One of my first music jobs post-Maverick was designing the second album of the post grunge band nü metal band Cold. Cold had been discovered by Fred Durst of Limp Bizkit fame, and Fred signed them to his Flip Records label, which was distributed by Geffen Records, which had become part of Interscope-Geffen-A&M. The album was called “13 Ways to Bleed on Stage” and they wanted suitably badass artwork.
A few mandatory elements were already in place. Drummer Sam McCandless had designed a spider logo for the band, and I think the COLD logo was his, too. The band also wanted to use their handwritten lyrics and Tim Burton-inspired drawings in the booklet. Also part of the mix were photos by Myriam Santos Kayda and Jason Timms. And let’s not forget the Parental Advisory sticker.
With all of those disparate elements I needed a solid unifying device. I sold the band on the idea that the package would be the sketchbook of a person obsessed with blood. I drew knives and needles, copied hematology diagrams, and bought a whole bunch of old dental tools. Which is where the band pulled the emergency brake. “Dude… it’s kinda freaking us out.” It is, isn’t I? Excellent! It’s always easier to pull back than to push, and we’d found our limit.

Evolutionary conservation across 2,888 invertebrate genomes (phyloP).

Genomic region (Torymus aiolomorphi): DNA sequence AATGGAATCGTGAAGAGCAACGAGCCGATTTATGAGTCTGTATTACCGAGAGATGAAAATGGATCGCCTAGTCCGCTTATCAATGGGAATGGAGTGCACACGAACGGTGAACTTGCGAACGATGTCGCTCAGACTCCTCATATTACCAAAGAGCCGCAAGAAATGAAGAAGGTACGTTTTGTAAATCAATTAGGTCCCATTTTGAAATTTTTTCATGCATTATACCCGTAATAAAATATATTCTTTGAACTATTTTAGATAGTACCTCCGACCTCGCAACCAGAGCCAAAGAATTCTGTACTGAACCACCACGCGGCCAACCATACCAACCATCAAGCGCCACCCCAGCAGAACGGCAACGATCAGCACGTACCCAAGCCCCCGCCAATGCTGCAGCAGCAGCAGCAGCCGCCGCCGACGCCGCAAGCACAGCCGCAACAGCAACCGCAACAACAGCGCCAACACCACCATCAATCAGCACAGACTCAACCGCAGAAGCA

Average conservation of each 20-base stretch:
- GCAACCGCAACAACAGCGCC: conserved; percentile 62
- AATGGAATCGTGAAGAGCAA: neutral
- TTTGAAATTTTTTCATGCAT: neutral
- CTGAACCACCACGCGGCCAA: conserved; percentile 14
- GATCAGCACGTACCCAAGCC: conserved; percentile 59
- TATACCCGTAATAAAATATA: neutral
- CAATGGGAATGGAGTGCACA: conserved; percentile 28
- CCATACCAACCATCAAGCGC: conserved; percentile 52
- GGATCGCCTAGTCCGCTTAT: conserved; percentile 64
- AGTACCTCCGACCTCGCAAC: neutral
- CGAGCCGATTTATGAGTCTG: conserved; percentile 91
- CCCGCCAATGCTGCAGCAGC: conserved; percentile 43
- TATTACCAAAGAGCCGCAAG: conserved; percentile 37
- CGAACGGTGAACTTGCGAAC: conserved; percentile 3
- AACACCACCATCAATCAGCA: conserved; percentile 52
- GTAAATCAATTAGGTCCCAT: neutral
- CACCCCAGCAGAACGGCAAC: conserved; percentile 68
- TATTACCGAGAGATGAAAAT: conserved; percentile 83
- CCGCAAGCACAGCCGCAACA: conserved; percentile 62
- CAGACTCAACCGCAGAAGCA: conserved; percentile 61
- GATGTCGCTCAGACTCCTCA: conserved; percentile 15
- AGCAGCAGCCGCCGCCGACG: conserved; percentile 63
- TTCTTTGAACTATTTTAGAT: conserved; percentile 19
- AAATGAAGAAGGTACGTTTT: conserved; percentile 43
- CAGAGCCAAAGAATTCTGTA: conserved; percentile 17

The sketchbook itself was scan of my own trusty Canson sketchbook. The whole thing was as big a big Photoshop orgy as I could pull off back in 2000, and was a lot of fun to put together. I like getting into the minutiae of things—creating a convincing cast shadow, figuring out how to simulate Scotch tape, creating a believable concert ticket…
When I was working on major label CDs the pay for the actual package design was often paltry. Luckily, each release was usually trailed by a slew of ads, which were paid out of a different, bigger budget. Between the CD itself, the ads, and a few merch items, it was possible to make a living.
A few of the ads for the album and the first single “Just got wicked.”
The ads were usually just clever extensions of the key art, perhaps supplemented by another beautiful photo. Considering the very different ad formats this sometimes led to pretty forced layouts. In the case of Cold, I had all the booklet elements to play with, which made for lots of nice variations.